How thick does aluminum need to be for a solid non-flexing baffle for 2 12" subs for infinite baffle? I read that aluminum is 3 times stronger, so could you technically use 1/4"?
You need the modulates of stiffness, not the strength...How thick does aluminum need to be for a solid non-flexing baffle for 2 12" subs for infinite baffle? I read that aluminum is 3 times stronger, so could you technically use 1/4"?
Back to skis...I have 1/4 Aluminum plate myself that I’ve used for various projects and if you made a sandwich with rubber between two 1/4” plates then you would have the ultimate non-resonating baffle. 1/4” thick Aluminum plate by itself is pretty stout.
looks are a big thought with aluminum. I have another idea also, but just did a bathroom remodel a few months ago and used aluminum for a shelf and I really liked how it looks. I would be cutting with a router.
I'm never been good at modeling ported enclosures (on built a couple in my life for others and both turned out really well).Did you model them? I can model them with Bassbox Pro tomorrow if you want. Resonant frequency is low on those.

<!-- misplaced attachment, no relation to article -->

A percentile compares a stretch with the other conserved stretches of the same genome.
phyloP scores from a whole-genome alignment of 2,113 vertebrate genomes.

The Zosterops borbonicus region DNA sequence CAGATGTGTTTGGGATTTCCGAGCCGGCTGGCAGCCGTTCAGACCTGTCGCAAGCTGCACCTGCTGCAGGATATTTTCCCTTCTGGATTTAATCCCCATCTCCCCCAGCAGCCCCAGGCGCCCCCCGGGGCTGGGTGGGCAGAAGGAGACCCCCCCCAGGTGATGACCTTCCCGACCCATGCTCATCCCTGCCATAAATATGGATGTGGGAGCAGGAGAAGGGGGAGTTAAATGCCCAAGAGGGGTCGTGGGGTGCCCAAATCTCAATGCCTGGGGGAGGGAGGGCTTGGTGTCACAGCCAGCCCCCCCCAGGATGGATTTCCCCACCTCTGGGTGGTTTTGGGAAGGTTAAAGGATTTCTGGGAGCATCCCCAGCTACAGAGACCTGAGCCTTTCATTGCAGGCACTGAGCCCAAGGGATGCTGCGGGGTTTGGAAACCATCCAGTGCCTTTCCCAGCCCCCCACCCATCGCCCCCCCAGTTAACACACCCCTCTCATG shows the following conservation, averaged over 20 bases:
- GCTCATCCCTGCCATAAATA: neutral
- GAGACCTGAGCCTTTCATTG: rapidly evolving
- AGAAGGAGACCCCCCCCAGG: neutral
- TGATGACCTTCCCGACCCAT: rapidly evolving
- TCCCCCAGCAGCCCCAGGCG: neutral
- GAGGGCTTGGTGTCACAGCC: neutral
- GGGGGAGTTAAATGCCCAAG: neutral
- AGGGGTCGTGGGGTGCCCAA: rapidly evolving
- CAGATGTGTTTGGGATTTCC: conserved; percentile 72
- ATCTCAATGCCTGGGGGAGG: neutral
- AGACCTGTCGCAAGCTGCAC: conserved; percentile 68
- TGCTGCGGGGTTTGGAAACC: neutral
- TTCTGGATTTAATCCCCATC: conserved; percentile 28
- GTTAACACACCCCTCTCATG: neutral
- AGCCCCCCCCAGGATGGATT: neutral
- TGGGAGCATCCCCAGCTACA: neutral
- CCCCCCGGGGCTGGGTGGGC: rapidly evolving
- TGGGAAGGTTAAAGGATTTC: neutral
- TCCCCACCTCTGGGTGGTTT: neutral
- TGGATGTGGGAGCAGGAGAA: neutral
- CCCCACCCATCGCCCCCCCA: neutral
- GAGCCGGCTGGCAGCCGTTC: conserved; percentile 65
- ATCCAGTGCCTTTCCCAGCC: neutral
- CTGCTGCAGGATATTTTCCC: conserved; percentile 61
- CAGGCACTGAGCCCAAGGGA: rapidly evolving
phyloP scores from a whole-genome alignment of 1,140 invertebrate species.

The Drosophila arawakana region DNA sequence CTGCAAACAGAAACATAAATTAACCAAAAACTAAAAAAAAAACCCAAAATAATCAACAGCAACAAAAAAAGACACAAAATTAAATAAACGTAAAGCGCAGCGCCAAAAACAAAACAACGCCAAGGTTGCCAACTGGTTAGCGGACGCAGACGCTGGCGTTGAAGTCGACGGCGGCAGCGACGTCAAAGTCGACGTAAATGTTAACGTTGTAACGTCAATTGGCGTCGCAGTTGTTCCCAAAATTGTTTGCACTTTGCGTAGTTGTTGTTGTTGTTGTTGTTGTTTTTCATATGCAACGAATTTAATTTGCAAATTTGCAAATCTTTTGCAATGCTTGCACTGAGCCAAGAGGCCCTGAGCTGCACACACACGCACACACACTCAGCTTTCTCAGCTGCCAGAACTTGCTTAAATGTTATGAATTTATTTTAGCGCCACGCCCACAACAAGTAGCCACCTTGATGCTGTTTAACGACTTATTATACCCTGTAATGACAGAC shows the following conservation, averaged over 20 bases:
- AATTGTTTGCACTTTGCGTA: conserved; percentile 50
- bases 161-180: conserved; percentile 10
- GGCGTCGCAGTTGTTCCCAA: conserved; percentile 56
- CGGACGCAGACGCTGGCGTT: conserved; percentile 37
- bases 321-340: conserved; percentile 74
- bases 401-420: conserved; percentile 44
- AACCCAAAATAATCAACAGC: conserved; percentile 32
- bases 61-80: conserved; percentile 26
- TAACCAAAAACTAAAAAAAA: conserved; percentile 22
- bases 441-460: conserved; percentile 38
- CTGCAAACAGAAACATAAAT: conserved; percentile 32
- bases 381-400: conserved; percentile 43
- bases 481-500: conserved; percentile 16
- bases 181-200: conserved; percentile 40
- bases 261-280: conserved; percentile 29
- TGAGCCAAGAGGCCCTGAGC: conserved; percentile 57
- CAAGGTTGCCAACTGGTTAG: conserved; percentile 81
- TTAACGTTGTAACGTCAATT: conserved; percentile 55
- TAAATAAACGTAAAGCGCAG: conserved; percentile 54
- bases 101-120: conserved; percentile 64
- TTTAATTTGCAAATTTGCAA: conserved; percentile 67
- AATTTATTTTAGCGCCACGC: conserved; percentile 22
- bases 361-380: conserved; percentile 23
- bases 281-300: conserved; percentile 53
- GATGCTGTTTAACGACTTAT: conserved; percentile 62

I have cut and shaped aluminum on a router with wood bits, only up to 1/4" though... Let's just say, it's not for the faint of heart!Jerry, I need to agree with the others.
Make a birch baffle and cover with thinner aluminum trim. Just like most countertops and shelves. You'll save yourself fists full of cash.
If you feel the need to stick with billet aluminum then 1/4" seems a little thin. You may encounter resonances. Go with 3/8th" or better yet 1/2".
Also, how the heck would you cut this with a router? Curious. I wasn't aware a wide variety of metal bits existed. Also, how would you keep the bit lubricated / cool?